(HealthDay)—The U.S. Preventive Services Task Force (USPSTF) recommends against screening for bacterial vaginosis in pregnant women who are not at increased risk for preterm delivery; for pregnant women at increased risk for preterm delivery, the balance of benefits and harms cannot be determined. These findings form the basis of a draft recommendation statement published online Oct. 8 by the USPSTF.
Leila C. Kahwati, M.D., M.P.H., from RTI International-University of North Carolina at Chapel Hill in Research Triangle Park, and colleagues reviewed the evidence for screening for bacterial vaginosis during pregnancy to prevent preterm delivery. Data were included for 44 studies.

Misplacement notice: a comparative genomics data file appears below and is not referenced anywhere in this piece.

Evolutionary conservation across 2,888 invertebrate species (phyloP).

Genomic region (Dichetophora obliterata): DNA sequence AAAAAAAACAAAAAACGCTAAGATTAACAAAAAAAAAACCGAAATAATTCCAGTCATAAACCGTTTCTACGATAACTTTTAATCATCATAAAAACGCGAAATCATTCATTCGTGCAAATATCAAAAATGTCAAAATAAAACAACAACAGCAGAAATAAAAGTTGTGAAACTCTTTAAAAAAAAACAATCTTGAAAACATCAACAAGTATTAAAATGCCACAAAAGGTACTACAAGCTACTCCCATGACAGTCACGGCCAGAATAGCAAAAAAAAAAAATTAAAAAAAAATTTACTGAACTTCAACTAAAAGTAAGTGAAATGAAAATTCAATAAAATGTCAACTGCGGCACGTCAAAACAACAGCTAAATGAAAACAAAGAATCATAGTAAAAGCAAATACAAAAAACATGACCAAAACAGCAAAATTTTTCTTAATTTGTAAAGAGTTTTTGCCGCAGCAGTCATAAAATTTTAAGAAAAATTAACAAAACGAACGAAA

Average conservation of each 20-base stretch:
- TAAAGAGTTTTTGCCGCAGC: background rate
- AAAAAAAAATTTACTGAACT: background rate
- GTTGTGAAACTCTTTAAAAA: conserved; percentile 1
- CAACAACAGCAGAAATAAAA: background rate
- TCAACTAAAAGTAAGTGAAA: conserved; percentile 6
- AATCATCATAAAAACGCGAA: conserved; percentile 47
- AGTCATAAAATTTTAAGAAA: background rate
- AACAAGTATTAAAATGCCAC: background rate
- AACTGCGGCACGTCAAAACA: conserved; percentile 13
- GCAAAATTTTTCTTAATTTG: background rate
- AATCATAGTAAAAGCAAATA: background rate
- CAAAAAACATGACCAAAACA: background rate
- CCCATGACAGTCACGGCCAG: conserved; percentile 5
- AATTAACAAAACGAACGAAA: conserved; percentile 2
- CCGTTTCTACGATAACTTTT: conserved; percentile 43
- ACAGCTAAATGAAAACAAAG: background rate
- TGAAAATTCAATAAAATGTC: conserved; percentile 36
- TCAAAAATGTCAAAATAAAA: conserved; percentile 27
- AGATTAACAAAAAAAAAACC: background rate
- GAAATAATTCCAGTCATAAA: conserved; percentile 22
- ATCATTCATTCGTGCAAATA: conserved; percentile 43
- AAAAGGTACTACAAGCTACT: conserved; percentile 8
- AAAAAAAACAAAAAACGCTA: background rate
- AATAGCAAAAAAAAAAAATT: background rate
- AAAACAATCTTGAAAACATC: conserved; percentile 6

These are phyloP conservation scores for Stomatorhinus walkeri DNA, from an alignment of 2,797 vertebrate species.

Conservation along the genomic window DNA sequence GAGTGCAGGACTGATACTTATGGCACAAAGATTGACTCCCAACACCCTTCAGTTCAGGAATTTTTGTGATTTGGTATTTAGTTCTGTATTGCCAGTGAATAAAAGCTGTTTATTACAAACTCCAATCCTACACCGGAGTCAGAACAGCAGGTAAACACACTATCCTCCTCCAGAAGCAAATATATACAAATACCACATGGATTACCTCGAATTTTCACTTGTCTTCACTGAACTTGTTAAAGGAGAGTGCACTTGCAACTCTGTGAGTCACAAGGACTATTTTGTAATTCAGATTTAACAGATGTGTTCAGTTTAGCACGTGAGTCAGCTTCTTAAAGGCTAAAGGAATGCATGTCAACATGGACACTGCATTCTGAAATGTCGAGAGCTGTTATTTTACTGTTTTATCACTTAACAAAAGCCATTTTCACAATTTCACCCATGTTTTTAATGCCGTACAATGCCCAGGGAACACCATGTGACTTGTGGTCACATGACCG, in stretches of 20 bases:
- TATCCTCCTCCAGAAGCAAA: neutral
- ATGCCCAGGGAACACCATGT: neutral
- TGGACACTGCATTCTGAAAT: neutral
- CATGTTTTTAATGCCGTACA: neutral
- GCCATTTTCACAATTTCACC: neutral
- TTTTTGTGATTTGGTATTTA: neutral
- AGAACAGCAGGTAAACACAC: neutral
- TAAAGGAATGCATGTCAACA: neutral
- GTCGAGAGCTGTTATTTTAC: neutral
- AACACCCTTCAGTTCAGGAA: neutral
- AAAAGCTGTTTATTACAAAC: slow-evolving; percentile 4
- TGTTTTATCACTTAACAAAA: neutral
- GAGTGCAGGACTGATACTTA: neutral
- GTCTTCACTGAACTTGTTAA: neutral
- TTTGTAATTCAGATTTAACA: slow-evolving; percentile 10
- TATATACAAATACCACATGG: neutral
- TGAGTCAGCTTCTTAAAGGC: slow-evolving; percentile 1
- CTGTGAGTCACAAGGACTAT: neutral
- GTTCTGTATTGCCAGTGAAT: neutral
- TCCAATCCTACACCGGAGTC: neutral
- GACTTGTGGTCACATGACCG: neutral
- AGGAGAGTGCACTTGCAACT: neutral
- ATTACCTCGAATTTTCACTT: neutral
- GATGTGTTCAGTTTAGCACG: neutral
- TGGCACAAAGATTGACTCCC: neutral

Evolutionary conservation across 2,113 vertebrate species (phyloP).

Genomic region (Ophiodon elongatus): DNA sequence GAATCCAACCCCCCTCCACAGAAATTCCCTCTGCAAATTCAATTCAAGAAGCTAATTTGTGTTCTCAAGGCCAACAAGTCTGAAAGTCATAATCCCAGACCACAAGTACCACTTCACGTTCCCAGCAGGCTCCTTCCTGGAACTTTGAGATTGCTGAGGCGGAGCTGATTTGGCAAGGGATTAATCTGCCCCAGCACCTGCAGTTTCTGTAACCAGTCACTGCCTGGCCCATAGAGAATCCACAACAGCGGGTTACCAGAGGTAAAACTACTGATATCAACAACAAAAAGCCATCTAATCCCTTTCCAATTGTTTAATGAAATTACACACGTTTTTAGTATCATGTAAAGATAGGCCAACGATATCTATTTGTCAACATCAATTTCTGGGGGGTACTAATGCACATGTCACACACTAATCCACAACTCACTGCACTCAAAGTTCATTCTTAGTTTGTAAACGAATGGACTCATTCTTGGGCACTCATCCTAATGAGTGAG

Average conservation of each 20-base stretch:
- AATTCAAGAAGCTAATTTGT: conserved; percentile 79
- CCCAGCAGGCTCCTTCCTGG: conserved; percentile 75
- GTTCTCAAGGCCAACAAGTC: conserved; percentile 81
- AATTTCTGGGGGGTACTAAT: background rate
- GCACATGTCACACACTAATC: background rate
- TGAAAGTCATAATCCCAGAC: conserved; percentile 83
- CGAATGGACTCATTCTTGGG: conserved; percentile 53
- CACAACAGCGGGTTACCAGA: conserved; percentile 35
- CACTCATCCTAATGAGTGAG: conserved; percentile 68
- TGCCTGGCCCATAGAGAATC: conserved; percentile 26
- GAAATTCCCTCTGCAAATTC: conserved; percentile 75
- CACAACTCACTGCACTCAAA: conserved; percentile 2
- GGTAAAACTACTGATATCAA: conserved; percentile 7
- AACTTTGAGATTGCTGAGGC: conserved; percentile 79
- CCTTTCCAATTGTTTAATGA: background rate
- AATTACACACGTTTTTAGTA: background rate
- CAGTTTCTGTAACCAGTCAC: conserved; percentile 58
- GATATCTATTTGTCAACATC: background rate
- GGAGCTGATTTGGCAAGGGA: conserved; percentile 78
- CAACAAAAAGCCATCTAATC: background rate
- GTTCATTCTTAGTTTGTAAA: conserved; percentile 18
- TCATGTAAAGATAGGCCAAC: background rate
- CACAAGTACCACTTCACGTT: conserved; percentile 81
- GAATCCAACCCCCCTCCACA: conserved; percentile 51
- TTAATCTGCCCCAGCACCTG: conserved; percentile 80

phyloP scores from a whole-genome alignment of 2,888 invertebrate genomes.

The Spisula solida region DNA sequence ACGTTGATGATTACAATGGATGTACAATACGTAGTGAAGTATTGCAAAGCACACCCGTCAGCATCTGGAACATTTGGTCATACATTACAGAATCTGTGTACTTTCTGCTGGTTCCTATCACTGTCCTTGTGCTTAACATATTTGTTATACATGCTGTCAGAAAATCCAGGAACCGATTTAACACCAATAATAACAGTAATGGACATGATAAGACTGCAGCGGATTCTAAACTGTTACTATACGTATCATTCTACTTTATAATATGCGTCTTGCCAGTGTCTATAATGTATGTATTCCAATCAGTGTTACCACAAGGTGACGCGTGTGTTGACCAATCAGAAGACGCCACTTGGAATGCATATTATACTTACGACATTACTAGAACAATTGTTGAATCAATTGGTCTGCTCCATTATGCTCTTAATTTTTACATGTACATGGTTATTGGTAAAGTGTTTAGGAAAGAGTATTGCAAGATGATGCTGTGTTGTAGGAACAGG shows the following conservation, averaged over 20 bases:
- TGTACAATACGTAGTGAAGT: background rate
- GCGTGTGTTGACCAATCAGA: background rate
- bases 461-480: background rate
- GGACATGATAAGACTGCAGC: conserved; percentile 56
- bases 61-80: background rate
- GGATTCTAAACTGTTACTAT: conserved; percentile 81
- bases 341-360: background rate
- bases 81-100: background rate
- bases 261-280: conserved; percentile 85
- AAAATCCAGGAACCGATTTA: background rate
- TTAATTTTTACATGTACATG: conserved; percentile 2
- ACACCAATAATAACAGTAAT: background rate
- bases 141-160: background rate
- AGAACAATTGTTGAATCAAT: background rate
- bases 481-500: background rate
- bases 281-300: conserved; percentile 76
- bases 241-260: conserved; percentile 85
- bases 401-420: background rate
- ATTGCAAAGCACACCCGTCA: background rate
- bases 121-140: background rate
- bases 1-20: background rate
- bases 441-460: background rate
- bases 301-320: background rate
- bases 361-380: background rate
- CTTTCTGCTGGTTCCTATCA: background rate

The researchers found that none of the studies directly assessed the health benefits or harms of screening. In 13 randomized controlled trials comparing oral metronidazole or oral or intravaginal clindamycin with placebo or no treatment, there was no difference in the incidence of preterm delivery and related outcome in general obstetric populations. For women with a prior preterm delivery, the evidence was inconclusive. Based on these findings, the USPSTF concludes that there is no net benefit for preventing preterm delivery for screening for asymptomatic bacterial vaginosis in pregnant persons not at increased risk for preterm delivery and recommends against the practice (D recommendation). For pregnant persons at increased risk for preterm delivery, the balance of benefits and harms of screening cannot be determined (I statement).
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